Let’s start by breaking down one common misconception, shall we? Yes, the fashion industry often appears to be what it is strategically marketed as – glamorous. Trust us, it can be (no one parties harder than the fashionably inclined)! However, with all of that glamor, comes a LOT of baggage. Scene: You’re working alongside one of the world’s most established editors at their respected publication – Fantastic, right? The phones are ringing, hundreds of employees are running through the hallways, coffee teetering in one hand, paper work in the other. Photographers are anxiously awaiting said-editor’s decision on photographs that arrived via e-mail no more than 5 minutes ago, while clothing racks heaving hundreds of thousands of dollars worth of merchandise are being hauled from one end of the office to the other (through the same hallways that contain previously mentioned hundreds of people). Publicists A, B, and C all want to know when their feature stories will run (they’re asking you, because your editor is in a meeting). Did we mention that the phone is still ringing? Shoes need to be returned, samples need to be shipped… Get the picture? We’re not trying to scare you – we’re trying to prepare you. Fashion is hard.
1. Be on time.
As an intern, your patience will be tried and tested by your superiors. Getting coffee, running errands, and taking the senior staff’s calls suck; we know. Though you may not be cashing in monetarily for the lessons you’ll learn right away (most internships are unpaid), fashion will never pay for someone who is always late.
2. Survival of the fastest – in heels.
Most seasoned professionals will urge you not to wear a set of 4” heels on the job. Honestly? No one cares what you’re wearing on your feet during your day-to-day tasks, so long as you can keep up with every other intern in the office (note: they are likely wearing flats). That being said, nothing is more impressive than an intern who can rock an amazing pair of shoes while running from one end of the city to the other.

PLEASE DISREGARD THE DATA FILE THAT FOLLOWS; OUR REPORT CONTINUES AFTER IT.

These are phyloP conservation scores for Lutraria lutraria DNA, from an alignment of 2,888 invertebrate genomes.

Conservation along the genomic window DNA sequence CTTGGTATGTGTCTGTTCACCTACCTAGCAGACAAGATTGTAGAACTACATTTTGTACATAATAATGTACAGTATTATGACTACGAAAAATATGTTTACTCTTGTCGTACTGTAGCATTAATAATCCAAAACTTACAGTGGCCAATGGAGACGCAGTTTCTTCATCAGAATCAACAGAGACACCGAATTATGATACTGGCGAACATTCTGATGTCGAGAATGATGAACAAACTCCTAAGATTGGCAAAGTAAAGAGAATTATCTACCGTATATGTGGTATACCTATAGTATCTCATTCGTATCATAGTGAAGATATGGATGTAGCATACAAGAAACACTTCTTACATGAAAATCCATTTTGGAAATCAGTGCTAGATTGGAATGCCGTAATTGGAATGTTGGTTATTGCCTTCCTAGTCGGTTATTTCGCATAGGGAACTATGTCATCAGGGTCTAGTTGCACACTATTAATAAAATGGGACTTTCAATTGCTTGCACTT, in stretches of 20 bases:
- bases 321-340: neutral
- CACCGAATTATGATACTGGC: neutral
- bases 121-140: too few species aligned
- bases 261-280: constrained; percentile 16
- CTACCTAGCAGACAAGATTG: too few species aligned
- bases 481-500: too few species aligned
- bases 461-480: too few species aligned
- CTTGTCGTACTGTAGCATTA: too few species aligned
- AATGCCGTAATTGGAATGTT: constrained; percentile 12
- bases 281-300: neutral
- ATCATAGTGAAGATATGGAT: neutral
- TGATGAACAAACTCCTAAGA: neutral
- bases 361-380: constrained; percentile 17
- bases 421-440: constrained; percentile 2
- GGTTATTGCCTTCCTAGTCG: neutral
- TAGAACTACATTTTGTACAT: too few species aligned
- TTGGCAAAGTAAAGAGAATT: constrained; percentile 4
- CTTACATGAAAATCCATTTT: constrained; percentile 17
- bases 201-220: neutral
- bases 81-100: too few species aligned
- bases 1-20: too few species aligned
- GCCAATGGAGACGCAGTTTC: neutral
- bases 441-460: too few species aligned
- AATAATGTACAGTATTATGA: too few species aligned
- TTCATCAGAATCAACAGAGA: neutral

3. Shopping is a sport… Seriously!
Women around the world have made this claim for ages – but here’s the thing… At a magazine, it’s true; fashion editors shop collections for a living. As a fashion editor’s intern, you could be running to as many as ten stores and/or show rooms a day to scope out the season’s latest and greatest. As a sport, it requires a certain amount of training and know-how. Some basics? Know your fabrics, cuts, colors, and designers. Impress your superior with lots of references – take notes and photos of the things that you love, and make suggestions (e.g. This piece would look good with…). Nothing is more attractive to an editor than seeing an intern take initiative to impress.
4. If you’re not sure, ask.
Very few things get on the nerves of your boss more than what we like to call ‘avoidable accidents’. For example, spilling coffee on a co-worker is an accident (ok, sometimes…), whereas shipping a Donna Karan sample to the Tory Burch office (when all you needed to do was ask for the correct address), is an ‘avoidable accident’. Trust us, we know that you’re new. If you need help, never hesitate to ask.
5. There’s no “I” in team… But there is in “fashion”.